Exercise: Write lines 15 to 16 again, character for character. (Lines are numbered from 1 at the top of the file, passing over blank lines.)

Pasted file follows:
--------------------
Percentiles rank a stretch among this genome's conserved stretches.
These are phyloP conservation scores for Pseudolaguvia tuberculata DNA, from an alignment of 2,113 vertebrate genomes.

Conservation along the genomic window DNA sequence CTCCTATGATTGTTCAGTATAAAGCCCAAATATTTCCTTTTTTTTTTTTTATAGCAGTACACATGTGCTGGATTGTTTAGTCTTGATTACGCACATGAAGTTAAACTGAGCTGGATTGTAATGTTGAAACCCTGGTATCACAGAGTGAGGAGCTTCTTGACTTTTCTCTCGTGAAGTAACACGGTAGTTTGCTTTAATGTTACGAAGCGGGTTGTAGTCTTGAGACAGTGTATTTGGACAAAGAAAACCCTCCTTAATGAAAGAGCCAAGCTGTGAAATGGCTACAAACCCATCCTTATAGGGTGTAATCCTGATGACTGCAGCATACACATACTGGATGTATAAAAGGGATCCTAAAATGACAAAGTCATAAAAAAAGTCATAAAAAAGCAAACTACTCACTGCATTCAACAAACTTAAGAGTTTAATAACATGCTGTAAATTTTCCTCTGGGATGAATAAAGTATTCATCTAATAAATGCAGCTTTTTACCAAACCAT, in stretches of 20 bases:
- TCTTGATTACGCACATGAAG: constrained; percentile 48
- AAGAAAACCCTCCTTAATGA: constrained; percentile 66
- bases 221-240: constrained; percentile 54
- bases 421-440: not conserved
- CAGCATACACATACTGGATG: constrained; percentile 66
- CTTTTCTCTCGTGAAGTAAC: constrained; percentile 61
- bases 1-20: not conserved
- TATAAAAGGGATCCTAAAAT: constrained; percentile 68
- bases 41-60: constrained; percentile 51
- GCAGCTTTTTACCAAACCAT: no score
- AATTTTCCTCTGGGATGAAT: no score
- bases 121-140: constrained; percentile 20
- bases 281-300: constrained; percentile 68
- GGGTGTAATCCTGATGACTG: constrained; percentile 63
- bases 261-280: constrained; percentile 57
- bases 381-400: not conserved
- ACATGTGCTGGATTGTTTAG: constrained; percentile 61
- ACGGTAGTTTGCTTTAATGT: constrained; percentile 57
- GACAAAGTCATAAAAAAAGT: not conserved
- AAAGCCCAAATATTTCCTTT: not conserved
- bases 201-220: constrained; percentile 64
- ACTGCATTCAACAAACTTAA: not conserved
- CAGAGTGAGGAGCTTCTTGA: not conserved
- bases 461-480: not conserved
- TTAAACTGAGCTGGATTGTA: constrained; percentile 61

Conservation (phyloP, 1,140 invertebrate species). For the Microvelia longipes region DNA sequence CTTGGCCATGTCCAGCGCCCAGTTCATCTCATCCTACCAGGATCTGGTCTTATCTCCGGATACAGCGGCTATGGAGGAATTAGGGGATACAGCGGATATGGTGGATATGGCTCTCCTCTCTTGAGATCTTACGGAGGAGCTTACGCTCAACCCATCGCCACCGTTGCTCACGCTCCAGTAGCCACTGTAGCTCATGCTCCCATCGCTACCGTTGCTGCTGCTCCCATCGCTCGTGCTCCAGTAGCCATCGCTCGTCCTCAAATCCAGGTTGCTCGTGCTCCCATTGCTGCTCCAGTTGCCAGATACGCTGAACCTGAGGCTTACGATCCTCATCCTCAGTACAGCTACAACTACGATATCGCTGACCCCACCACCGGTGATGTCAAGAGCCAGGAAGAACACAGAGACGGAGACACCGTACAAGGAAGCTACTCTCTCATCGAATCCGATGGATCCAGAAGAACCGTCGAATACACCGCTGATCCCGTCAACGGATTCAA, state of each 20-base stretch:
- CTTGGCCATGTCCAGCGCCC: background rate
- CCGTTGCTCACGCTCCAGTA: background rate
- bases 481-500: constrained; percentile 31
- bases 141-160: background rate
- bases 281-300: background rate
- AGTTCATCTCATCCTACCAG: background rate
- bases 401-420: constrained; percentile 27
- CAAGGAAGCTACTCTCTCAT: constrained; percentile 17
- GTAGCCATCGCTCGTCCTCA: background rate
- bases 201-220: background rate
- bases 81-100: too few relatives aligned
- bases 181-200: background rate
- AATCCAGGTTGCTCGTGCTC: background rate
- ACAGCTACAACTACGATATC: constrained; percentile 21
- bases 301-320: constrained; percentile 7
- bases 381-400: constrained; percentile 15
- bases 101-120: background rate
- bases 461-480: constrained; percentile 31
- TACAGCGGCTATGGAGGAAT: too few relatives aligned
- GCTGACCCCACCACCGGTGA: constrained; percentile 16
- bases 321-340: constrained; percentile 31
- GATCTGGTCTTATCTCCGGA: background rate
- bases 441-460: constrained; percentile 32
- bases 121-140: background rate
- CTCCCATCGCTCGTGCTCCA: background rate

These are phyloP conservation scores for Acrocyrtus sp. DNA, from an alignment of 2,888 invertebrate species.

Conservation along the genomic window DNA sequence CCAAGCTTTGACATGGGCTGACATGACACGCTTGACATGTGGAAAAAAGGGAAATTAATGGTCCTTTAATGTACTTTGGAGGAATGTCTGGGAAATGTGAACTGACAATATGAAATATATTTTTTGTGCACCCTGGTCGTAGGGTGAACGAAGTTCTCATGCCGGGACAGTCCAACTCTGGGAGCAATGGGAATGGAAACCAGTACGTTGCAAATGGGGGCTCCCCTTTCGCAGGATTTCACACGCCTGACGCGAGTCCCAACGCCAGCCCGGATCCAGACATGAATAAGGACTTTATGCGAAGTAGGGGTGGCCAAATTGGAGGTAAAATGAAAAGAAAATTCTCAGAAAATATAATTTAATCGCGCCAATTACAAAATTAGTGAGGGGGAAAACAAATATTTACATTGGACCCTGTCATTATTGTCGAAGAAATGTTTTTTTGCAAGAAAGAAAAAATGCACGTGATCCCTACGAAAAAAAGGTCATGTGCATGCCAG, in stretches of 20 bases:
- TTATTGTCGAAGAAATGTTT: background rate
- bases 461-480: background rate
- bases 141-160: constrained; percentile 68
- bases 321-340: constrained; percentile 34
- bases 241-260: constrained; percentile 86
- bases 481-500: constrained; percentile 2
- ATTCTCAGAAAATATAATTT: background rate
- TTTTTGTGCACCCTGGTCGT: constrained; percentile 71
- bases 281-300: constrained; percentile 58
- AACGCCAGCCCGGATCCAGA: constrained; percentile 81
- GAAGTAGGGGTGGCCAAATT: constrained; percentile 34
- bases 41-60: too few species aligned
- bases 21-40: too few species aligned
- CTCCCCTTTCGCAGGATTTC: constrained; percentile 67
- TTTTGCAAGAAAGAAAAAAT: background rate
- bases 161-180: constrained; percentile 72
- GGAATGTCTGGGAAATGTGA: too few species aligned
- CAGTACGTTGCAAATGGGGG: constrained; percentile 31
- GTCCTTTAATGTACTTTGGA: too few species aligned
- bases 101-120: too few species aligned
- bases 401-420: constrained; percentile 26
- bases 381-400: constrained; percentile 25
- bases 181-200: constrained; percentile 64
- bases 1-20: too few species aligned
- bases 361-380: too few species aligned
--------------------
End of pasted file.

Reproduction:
- bases 121-140: constrained; percentile 20
- bases 281-300: constrained; percentile 68